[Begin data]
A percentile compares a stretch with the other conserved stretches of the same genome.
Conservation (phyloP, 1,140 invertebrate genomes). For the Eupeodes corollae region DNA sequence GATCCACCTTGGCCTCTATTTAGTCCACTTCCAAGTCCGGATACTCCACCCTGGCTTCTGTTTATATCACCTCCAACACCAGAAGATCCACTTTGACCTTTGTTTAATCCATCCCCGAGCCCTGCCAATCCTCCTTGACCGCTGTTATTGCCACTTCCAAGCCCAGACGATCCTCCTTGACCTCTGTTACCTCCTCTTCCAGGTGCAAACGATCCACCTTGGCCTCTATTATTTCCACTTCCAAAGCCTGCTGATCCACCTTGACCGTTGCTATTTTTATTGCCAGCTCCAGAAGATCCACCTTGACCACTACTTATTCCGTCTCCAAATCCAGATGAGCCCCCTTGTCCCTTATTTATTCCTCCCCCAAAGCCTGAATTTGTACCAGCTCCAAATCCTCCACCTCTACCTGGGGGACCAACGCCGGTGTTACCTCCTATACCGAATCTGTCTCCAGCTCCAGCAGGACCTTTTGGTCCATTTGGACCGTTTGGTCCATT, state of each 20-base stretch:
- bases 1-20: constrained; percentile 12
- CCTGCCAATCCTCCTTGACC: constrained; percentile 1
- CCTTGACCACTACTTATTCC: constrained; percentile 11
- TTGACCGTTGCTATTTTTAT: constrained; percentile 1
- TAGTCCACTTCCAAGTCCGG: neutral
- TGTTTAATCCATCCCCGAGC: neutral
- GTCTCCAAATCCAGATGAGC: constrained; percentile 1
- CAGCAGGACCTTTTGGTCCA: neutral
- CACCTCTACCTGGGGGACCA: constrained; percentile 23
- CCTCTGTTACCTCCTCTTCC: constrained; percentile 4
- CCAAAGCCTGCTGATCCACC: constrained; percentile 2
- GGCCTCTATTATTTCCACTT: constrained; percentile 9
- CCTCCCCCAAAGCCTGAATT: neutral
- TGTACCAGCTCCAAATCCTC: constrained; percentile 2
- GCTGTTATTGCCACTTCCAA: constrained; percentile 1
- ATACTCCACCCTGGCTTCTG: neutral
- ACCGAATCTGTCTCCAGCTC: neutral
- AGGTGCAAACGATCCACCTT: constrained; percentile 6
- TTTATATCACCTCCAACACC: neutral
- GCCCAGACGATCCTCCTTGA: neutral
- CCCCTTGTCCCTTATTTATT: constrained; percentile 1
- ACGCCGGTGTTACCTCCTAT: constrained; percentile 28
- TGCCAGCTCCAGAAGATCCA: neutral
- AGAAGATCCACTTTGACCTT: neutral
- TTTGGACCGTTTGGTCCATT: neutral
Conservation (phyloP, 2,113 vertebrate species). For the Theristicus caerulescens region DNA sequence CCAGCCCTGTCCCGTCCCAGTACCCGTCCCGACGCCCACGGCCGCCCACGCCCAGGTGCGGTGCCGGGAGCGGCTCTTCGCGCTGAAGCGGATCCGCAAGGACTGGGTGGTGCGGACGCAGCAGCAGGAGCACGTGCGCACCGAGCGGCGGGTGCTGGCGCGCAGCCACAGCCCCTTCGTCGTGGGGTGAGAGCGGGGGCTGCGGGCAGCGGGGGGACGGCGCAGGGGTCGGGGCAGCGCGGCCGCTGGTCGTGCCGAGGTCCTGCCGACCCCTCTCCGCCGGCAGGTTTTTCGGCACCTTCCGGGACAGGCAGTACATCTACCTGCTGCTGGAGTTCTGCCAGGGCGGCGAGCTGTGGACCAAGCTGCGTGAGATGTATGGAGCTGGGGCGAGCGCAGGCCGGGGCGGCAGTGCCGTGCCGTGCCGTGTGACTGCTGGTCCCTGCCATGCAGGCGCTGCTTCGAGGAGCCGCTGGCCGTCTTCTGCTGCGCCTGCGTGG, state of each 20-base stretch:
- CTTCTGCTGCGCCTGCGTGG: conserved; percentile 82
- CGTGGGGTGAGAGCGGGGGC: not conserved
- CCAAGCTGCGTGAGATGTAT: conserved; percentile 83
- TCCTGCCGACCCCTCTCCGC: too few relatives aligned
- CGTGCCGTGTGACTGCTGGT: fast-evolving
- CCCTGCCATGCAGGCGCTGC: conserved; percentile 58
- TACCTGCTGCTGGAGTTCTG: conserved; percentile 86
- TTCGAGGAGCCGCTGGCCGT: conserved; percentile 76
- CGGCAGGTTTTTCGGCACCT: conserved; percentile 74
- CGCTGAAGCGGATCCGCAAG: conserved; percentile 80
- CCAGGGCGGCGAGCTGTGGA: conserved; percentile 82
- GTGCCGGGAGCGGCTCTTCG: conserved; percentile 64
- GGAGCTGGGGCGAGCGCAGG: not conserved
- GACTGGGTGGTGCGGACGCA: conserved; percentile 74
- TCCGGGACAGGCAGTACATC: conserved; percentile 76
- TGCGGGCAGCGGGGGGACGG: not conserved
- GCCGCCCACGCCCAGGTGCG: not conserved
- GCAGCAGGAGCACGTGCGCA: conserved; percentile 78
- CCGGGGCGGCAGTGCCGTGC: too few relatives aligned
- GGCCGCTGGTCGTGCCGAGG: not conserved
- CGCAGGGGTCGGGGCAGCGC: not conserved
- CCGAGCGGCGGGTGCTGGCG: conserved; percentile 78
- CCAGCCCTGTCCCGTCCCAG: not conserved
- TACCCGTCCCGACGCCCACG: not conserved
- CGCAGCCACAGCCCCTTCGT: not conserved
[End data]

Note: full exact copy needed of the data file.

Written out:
A percentile compares a stretch with the other conserved stretches of the same genome.
Conservation (phyloP, 1,140 invertebrate genomes). For the Eupeodes corollae region DNA sequence GATCCACCTTGGCCTCTATTTAGTCCACTTCCAAGTCCGGATACTCCACCCTGGCTTCTGTTTATATCACCTCCAACACCAGAAGATCCACTTTGACCTTTGTTTAATCCATCCCCGAGCCCTGCCAATCCTCCTTGACCGCTGTTATTGCCACTTCCAAGCCCAGACGATCCTCCTTGACCTCTGTTACCTCCTCTTCCAGGTGCAAACGATCCACCTTGGCCTCTATTATTTCCACTTCCAAAGCCTGCTGATCCACCTTGACCGTTGCTATTTTTATTGCCAGCTCCAGAAGATCCACCTTGACCACTACTTATTCCGTCTCCAAATCCAGATGAGCCCCCTTGTCCCTTATTTATTCCTCCCCCAAAGCCTGAATTTGTACCAGCTCCAAATCCTCCACCTCTACCTGGGGGACCAACGCCGGTGTTACCTCCTATACCGAATCTGTCTCCAGCTCCAGCAGGACCTTTTGGTCCATTTGGACCGTTTGGTCCATT, state of each 20-base stretch:
- bases 1-20: constrained; percentile 12
- CCTGCCAATCCTCCTTGACC: constrained; percentile 1
- CCTTGACCACTACTTATTCC: constrained; percentile 11
- TTGACCGTTGCTATTTTTAT: constrained; percentile 1
- TAGTCCACTTCCAAGTCCGG: neutral
- TGTTTAATCCATCCCCGAGC: neutral
- GTCTCCAAATCCAGATGAGC: constrained; percentile 1
- CAGCAGGACCTTTTGGTCCA: neutral
- CACCTCTACCTGGGGGACCA: constrained; percentile 23
- CCTCTGTTACCTCCTCTTCC: constrained; percentile 4
- CCAAAGCCTGCTGATCCACC: constrained; percentile 2
- GGCCTCTATTATTTCCACTT: constrained; percentile 9
- CCTCCCCCAAAGCCTGAATT: neutral
- TGTACCAGCTCCAAATCCTC: constrained; percentile 2
- GCTGTTATTGCCACTTCCAA: constrained; percentile 1
- ATACTCCACCCTGGCTTCTG: neutral
- ACCGAATCTGTCTCCAGCTC: neutral
- AGGTGCAAACGATCCACCTT: constrained; percentile 6
- TTTATATCACCTCCAACACC: neutral
- GCCCAGACGATCCTCCTTGA: neutral
- CCCCTTGTCCCTTATTTATT: constrained; percentile 1
- ACGCCGGTGTTACCTCCTAT: constrained; percentile 28
- TGCCAGCTCCAGAAGATCCA: neutral
- AGAAGATCCACTTTGACCTT: neutral
- TTTGGACCGTTTGGTCCATT: neutral
Conservation (phyloP, 2,113 vertebrate species). For the Theristicus caerulescens region DNA sequence CCAGCCCTGTCCCGTCCCAGTACCCGTCCCGACGCCCACGGCCGCCCACGCCCAGGTGCGGTGCCGGGAGCGGCTCTTCGCGCTGAAGCGGATCCGCAAGGACTGGGTGGTGCGGACGCAGCAGCAGGAGCACGTGCGCACCGAGCGGCGGGTGCTGGCGCGCAGCCACAGCCCCTTCGTCGTGGGGTGAGAGCGGGGGCTGCGGGCAGCGGGGGGACGGCGCAGGGGTCGGGGCAGCGCGGCCGCTGGTCGTGCCGAGGTCCTGCCGACCCCTCTCCGCCGGCAGGTTTTTCGGCACCTTCCGGGACAGGCAGTACATCTACCTGCTGCTGGAGTTCTGCCAGGGCGGCGAGCTGTGGACCAAGCTGCGTGAGATGTATGGAGCTGGGGCGAGCGCAGGCCGGGGCGGCAGTGCCGTGCCGTGCCGTGTGACTGCTGGTCCCTGCCATGCAGGCGCTGCTTCGAGGAGCCGCTGGCCGTCTTCTGCTGCGCCTGCGTGG, state of each 20-base stretch:
- CTTCTGCTGCGCCTGCGTGG: conserved; percentile 82
- CGTGGGGTGAGAGCGGGGGC: not conserved
- CCAAGCTGCGTGAGATGTAT: conserved; percentile 83
- TCCTGCCGACCCCTCTCCGC: too few relatives aligned
- CGTGCCGTGTGACTGCTGGT: fast-evolving
- CCCTGCCATGCAGGCGCTGC: conserved; percentile 58
- TACCTGCTGCTGGAGTTCTG: conserved; percentile 86
- TTCGAGGAGCCGCTGGCCGT: conserved; percentile 76
- CGGCAGGTTTTTCGGCACCT: conserved; percentile 74
- CGCTGAAGCGGATCCGCAAG: conserved; percentile 80
- CCAGGGCGGCGAGCTGTGGA: conserved; percentile 82
- GTGCCGGGAGCGGCTCTTCG: conserved; percentile 64
- GGAGCTGGGGCGAGCGCAGG: not conserved
- GACTGGGTGGTGCGGACGCA: conserved; percentile 74
- TCCGGGACAGGCAGTACATC: conserved; percentile 76
- TGCGGGCAGCGGGGGGACGG: not conserved
- GCCGCCCACGCCCAGGTGCG: not conserved
- GCAGCAGGAGCACGTGCGCA: conserved; percentile 78
- CCGGGGCGGCAGTGCCGTGC: too few relatives aligned
- GGCCGCTGGTCGTGCCGAGG: not conserved
- CGCAGGGGTCGGGGCAGCGC: not conserved
- CCGAGCGGCGGGTGCTGGCG: conserved; percentile 78
- CCAGCCCTGTCCCGTCCCAG: not conserved
- TACCCGTCCCGACGCCCACG: not conserved
- CGCAGCCACAGCCCCTTCGT: not conserved